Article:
Blue Keys Help New Students Adjust to PA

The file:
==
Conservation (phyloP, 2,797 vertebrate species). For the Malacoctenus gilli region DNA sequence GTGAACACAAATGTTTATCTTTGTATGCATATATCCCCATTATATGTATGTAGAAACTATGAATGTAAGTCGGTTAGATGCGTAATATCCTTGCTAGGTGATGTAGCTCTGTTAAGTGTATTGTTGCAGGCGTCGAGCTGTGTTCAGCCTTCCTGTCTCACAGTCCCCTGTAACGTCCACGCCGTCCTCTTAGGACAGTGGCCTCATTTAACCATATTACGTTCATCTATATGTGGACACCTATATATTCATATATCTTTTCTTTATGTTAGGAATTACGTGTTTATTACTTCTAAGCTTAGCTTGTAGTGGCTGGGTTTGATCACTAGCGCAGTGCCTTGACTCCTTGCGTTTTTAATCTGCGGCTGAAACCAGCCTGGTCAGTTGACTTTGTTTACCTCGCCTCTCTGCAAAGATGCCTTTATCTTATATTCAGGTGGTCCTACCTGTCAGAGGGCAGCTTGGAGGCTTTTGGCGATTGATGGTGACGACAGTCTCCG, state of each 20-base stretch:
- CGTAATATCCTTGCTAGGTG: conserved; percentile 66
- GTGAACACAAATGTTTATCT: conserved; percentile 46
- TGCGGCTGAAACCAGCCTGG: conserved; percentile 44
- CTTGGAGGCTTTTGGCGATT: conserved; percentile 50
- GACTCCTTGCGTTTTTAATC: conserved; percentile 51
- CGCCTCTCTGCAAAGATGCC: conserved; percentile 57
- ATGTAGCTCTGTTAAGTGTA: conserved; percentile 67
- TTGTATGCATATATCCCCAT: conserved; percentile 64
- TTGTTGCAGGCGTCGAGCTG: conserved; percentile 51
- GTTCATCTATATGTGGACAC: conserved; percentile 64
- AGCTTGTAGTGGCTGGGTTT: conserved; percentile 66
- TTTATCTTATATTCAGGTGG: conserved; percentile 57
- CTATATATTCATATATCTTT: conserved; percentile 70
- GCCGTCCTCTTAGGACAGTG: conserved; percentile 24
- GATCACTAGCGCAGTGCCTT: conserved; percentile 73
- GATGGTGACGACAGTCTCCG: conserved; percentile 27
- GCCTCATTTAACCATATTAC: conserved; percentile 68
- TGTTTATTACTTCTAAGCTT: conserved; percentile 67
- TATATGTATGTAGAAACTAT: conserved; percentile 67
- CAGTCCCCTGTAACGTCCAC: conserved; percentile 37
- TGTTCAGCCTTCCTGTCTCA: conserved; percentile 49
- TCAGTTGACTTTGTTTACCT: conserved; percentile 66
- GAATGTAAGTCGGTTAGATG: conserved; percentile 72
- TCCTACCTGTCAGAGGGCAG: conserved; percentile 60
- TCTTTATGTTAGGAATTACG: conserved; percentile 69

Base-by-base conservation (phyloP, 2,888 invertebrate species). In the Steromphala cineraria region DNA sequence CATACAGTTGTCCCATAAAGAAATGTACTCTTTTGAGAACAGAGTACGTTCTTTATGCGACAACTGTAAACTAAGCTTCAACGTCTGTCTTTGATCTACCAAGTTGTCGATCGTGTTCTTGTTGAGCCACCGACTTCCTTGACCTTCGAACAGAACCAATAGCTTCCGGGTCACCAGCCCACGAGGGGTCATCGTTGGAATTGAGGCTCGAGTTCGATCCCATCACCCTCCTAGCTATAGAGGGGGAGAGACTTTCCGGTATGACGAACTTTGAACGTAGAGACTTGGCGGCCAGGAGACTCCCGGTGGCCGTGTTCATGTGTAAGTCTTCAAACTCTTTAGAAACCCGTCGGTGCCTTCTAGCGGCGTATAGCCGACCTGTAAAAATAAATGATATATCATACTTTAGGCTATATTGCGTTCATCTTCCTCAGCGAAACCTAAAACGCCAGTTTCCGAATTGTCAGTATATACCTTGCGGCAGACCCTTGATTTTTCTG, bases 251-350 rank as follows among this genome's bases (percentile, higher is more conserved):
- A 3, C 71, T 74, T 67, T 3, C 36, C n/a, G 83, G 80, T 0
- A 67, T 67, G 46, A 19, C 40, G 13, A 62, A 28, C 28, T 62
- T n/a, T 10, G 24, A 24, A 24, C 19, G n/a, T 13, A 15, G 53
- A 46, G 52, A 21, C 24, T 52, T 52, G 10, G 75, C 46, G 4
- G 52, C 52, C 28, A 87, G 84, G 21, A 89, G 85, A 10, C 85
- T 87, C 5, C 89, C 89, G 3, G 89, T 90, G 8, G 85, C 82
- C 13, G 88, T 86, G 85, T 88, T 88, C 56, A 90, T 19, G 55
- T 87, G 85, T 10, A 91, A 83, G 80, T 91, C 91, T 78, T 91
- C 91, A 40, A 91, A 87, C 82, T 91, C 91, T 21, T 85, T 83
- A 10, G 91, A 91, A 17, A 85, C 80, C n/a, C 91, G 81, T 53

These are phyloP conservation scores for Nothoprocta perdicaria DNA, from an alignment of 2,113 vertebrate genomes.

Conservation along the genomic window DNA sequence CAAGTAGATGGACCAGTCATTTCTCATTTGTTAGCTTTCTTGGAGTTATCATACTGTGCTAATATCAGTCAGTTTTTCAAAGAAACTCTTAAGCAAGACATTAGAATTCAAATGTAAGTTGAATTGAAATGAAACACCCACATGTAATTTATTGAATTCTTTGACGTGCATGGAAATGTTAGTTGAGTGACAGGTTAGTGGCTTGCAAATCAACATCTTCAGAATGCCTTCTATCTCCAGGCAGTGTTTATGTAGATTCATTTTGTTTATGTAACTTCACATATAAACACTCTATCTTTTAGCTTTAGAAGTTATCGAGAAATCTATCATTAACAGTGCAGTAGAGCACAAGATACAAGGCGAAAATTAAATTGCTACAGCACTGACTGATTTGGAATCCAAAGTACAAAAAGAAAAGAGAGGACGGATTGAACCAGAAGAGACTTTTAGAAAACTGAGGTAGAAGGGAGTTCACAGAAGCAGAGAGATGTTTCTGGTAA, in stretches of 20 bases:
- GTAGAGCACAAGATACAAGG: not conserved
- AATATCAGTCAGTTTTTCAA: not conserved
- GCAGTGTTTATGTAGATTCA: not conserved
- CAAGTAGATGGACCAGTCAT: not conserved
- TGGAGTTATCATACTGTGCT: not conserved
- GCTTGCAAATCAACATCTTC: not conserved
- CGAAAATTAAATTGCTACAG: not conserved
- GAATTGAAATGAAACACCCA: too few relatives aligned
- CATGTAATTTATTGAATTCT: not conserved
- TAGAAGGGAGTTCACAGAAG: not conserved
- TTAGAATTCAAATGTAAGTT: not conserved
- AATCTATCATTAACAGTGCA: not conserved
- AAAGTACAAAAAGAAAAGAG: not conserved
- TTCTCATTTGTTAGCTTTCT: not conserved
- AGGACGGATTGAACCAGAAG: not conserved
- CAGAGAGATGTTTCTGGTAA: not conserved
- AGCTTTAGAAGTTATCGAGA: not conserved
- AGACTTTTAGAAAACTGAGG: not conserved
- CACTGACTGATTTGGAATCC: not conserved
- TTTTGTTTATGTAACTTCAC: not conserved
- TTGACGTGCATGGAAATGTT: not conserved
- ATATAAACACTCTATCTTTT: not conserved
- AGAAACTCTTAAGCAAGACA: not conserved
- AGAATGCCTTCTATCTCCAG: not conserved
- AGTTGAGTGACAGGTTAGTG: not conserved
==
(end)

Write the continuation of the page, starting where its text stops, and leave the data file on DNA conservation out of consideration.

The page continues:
Most Phillips Academy students cannot forget the first day driving to campus with their bags and parents in tow, only to find hordes of screaming Blue Keys waving signs reading “Honk If You Love Andover,” dancing and blaring pop music from their post on the corner of Salem and Main Streets. Students respond to the impassioned goading in one of several ways. Some pass by with astonished expressions, while others wave along eagerly with their parents. Still others shrink into the backseat while their parents pound the horn. “I’m dead.” Calista Small ’10, a new Upper in Paul Revere Hall, explained. She said that meeting the many members of the Phillips Academy community requires a lot of energy. She admits that even though the Blue Keys have been helpful in showing her the ropes she still finds the campus size a bit intimidating. “I just want to go to my classes now,” she said. Serena Gelb ’10 described her orientation experience as “intense.” For her, one of the most helpful parts of orientation was seeing the classrooms and getting a better feel for the campus layout. “I came to Summer Session at PA,” she said, “but I’m still directionally impaired.” Gelb said the biggest adjustment so far has been getting used to being without her seven dogs. “It’s kind of weird not having them here,” she said. Sometimes, the transition to a new school seems to be tougher on parents than on their children. “My mom calls all the time,” Elizabeth Paul ’12 said. Paul, who arrived early for varsity field hockey tryouts added, “I was really nervous at first, but now I feel like I’ve been here awhile.” Postgraduate Ruaridh Hamilton, ’09 said he was surprised by the friendliness of members of the PA community and the willingness of people to meet new students. “Everyone is really nice, a little too nice,” he said. In some cases, new students were not quite so new. Lavonne Carpenter, mother of Shelby Carpenter ’12, and Cassidy Carpenter ’08, said that dropping off her second child for orientation to PA felt different from the first time she left her Topeka, Kansas home for the town of Andover, Massachusetts. “We’re more comfortable with the school now, we know coaches, faculty, and house counselors, know what to expect.” Carpenter said. “And since we’ve seen that [PA] is such a positive experience we come in self-assured as parents. It’s the known versus the unknown.” As new students eagerly awaited meeting faculty and fellow students, Abbot Blue Key Head Nadine Khan ’09 enjoyed a different kind of anticipation. “It’s so different being in the leadership position and really feeling the class spirit,” Khan said. “Your time has come; there’s nothing like it.” Pine Knoll Blue Key Brianna McCarthy ’09 also enjoyed reminiscing while fulfilling her Blue Key duties. “The best part is seeing the kids in the back seat of the car when they first drive up and their parents are really excited and honking while they just try to hide. It takes you back,” McCarthy said. “This year’s new student orientation was the best run program since I’ve been here,” Cindy Efinger, Director of Student Activities said. She said that the Blue Key Heads and Blue Keys were “amazing,” and added that the programs ran “like clockwork.” According to Efinger, new student orientation has not changed in the last five years, after it was cut from two days to one because the new students were so exhausted after participating. Students continue to attend Community and Multicultural Development (CAMD), community service, language, and technology orientations, a campus walk, Search & Rescue teambuilding ropes course activities, and the Thinkfast game, which Efinger identified as a popular highlight of orientation. Even though the program does not change from year to year, each year brings new surprises and new stories. This Saturday, as Blue Keys greeted new students, an unknown woman flashed them from her car. Mark Adamsson, ’11, a new Lower from Stockholm, Sweden, attended the International Student Orientation. He said the program involved “lots of name games, lots of new faces, and lots of fun.” Adamsson remembers playing one name game in which one of the new students had a name that was difficult for the other students to pronounce. The student fell asleep during the course of the game, later to be woken up abruptly when one of the someone finally called that student’s name. Adrian Stone ’12, a Junior in Rockwell, said that his hall has been “tight” after he and his dormmates bonded while playing with a freestanding mini-hoop on Saturday. Stone thought that orientation was easily laid out, simple, and altogether relaxing, and he found the Blue Keys very approachable. Aside from nearly missing dormitory sign-in, Stone said that his transition to Andover has gone smoothly. “I want to keep meeting more and more kids and I’d like to get to know most all of the class if that is physically possible,” he said. “I’m souped to start the whole Andover cycle and get into my rhythm, know the teachers, and enjoy life.” Stone mentioned that it seems as though with all of the activities of orientation, students do not have time to think about home or feel homesick. “I haven’t even called home yet,” he said, “I should probably do that.”